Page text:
• have and disclose a diversity policy and set measurable objectives for achieving gender diversity in its board, senior executives and workforce generally, and report on its progress towards achieving those objectives;
  • disclose certain metrics around the respective proportions of men and women on the board, in senior executive positions and across the whole workforce; and
  • if within the S&P/ASX300 at the commencement of the relevant reporting period, have a measurable objective for achieving gender diversity in its board of not less than 30% of its directors of each gender within a specified period.

In commentary to recommendation 1.5, the ASX Council suggests that listed entities consider setting key performance indicators (KPIs) for senior executives on gender participation within their areas of responsibility, and linking part of their remuneration to achieving those KPIs. The commentary to recommendation 2.1 (regarding nomination committees) also encourages listed companies to maintain a diverse nominations committee in order to reduce the risk of 'groupthink'.

The WGE Act requires certain non-public sector employers to submit an annual report to the Workplace Gender Equality Agency, which must have (among other things) details regarding the gender composition of the workforce and the board, pay parity between women and men, and the availability and utility of employment terms, conditions and practices relating to flexible working arrangements for employees. Failure to comply with the WGE Act may result in the employer being named in a report provided to the relevant Minister.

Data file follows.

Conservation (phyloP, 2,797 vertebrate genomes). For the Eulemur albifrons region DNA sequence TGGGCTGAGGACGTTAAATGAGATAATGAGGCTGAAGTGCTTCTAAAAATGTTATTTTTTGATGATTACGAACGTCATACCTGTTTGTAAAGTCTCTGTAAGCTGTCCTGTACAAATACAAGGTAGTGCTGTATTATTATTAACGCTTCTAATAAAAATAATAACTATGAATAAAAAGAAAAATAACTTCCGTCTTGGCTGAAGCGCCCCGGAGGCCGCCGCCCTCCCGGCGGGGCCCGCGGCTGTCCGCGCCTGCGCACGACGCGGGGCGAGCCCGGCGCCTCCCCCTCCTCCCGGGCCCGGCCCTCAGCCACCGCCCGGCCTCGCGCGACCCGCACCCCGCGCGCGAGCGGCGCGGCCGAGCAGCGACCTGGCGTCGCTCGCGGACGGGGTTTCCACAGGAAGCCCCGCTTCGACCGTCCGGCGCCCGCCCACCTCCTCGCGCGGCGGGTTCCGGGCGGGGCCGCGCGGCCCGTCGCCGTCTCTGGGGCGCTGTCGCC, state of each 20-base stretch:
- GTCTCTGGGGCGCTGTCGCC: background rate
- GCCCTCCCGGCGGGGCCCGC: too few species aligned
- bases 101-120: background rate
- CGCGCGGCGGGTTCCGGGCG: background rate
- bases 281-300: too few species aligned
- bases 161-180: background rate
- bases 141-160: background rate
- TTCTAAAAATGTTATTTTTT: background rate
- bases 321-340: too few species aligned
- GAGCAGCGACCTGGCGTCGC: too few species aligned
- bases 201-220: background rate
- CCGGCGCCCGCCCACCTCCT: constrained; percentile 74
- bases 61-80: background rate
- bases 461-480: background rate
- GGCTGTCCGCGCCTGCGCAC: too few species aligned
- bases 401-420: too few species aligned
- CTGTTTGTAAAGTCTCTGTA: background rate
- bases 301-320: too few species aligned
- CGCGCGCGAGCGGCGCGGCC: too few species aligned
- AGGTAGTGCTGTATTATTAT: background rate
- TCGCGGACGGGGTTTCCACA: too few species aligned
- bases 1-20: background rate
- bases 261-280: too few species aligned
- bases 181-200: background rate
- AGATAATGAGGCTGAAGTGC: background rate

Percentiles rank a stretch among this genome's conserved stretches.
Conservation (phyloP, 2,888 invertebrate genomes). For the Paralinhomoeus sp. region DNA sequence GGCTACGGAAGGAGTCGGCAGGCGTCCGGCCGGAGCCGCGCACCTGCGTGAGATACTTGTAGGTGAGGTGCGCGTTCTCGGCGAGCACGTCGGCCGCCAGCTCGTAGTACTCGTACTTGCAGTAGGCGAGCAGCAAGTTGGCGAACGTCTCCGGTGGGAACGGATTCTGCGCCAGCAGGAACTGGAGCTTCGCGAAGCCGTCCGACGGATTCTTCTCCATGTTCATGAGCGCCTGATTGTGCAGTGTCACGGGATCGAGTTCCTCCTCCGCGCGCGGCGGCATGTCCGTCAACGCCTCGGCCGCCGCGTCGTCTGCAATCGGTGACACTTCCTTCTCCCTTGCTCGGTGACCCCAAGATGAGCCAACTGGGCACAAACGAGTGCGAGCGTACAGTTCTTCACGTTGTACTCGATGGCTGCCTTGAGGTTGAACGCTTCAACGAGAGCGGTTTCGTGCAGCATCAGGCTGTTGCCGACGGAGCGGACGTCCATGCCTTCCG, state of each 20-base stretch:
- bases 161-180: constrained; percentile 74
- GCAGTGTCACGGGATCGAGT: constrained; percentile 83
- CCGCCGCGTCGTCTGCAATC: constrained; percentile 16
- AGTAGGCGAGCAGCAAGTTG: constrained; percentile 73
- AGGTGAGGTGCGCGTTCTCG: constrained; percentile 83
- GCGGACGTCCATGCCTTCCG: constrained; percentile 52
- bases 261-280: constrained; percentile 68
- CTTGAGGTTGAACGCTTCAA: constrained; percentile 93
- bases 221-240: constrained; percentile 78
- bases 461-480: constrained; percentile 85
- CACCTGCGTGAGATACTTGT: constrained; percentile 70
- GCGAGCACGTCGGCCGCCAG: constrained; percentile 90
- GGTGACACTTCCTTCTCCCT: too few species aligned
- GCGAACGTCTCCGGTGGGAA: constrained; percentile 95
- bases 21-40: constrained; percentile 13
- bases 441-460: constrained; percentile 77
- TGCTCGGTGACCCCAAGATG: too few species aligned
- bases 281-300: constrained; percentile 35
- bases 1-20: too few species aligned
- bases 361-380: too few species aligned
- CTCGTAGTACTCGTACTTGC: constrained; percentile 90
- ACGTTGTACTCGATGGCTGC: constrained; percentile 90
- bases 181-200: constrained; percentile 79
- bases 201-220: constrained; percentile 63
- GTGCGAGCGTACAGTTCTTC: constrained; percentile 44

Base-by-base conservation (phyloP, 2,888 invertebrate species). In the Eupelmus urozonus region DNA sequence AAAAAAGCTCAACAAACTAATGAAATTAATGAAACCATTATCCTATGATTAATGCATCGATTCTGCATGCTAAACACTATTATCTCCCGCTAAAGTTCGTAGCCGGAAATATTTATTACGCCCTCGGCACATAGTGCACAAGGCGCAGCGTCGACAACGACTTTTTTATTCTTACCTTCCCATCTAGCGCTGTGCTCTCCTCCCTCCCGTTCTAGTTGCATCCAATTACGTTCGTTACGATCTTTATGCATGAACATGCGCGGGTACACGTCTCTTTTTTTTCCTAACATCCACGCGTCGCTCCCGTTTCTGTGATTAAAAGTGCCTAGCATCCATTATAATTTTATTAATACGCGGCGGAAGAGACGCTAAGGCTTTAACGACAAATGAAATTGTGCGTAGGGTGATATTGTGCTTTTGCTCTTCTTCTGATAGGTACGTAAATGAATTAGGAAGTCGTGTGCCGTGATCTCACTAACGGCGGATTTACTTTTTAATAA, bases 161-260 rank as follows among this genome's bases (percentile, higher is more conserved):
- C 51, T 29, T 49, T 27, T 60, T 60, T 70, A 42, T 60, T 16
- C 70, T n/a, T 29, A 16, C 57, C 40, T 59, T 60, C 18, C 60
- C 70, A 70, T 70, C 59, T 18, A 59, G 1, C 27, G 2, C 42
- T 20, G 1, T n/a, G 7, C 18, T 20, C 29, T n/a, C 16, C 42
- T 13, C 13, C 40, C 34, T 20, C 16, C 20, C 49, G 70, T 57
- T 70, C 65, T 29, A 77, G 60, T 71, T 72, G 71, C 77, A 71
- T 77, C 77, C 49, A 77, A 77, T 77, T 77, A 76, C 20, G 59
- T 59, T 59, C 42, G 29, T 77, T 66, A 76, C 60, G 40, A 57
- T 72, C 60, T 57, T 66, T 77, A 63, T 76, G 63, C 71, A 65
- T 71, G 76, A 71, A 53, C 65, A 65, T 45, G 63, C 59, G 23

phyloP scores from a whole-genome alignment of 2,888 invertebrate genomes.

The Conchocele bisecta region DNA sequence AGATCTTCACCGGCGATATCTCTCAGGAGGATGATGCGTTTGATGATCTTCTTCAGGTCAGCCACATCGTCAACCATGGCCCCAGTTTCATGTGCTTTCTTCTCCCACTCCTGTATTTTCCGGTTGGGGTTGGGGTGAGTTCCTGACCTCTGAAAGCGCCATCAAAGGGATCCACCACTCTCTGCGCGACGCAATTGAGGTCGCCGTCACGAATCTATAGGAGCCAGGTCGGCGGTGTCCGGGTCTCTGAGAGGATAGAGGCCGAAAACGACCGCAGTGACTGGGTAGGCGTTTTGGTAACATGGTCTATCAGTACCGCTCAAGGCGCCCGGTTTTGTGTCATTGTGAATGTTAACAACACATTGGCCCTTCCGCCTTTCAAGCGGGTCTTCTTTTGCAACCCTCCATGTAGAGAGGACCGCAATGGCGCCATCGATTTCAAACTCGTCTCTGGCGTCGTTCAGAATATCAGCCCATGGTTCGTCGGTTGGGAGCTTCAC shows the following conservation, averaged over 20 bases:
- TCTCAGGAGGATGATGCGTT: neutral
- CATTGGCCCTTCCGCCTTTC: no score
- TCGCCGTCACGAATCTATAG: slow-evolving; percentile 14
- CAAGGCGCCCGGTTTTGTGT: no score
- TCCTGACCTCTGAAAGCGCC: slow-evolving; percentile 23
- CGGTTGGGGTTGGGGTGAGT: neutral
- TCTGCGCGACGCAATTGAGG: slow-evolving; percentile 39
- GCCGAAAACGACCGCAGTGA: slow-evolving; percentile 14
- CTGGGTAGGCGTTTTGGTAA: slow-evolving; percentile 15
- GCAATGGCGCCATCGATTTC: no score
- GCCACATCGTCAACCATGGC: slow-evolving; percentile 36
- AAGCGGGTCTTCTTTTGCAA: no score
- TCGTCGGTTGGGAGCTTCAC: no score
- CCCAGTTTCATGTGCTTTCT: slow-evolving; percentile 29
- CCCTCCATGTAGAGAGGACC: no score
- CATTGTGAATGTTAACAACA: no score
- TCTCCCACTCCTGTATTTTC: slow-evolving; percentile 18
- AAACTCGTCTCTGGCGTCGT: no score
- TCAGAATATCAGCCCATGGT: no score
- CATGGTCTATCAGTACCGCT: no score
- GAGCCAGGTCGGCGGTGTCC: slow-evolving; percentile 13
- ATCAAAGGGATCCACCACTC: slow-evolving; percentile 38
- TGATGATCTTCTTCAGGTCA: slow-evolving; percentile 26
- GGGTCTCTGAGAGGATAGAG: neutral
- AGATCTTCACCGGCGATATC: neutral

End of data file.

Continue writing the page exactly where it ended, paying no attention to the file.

The WGE Act was amended in early 2023. As a result:

  • in February 2024, the WGE Agency will publish the first private sector employer gender pay gaps (in addition to its existing publication of the gender pay gap at a national, industry and occupational level); and
  • from 1 April 2024, employers will be required to report additional workforce data (eg age, primary workplace location and remuneration of certain employees including the CEO); and
  • from 1 April 2024, employers with 500 or more staff must have a policy or strategy for each of the six gender equality indicators.

What are the risks to be aware of?

From a reporting perspective, directors must exercise their duty of care and diligence when reviewing and approving the company's annual report, which includes any D&I-related disclosures it contains. In particular, directors should carefully consider any forward-looking D&I-related disclosures (eg reaching a gender or racial diversity target within a specific period). They should test and challenge management to ensure that there are reasonable grounds (such as a credible action plan to implement and achieve a D&I-related target) for making the relevant disclosures before they are published (such as a credible action plan to implement and achieve a D&I-related target) and oversee progress towards any applicable future commitment or target.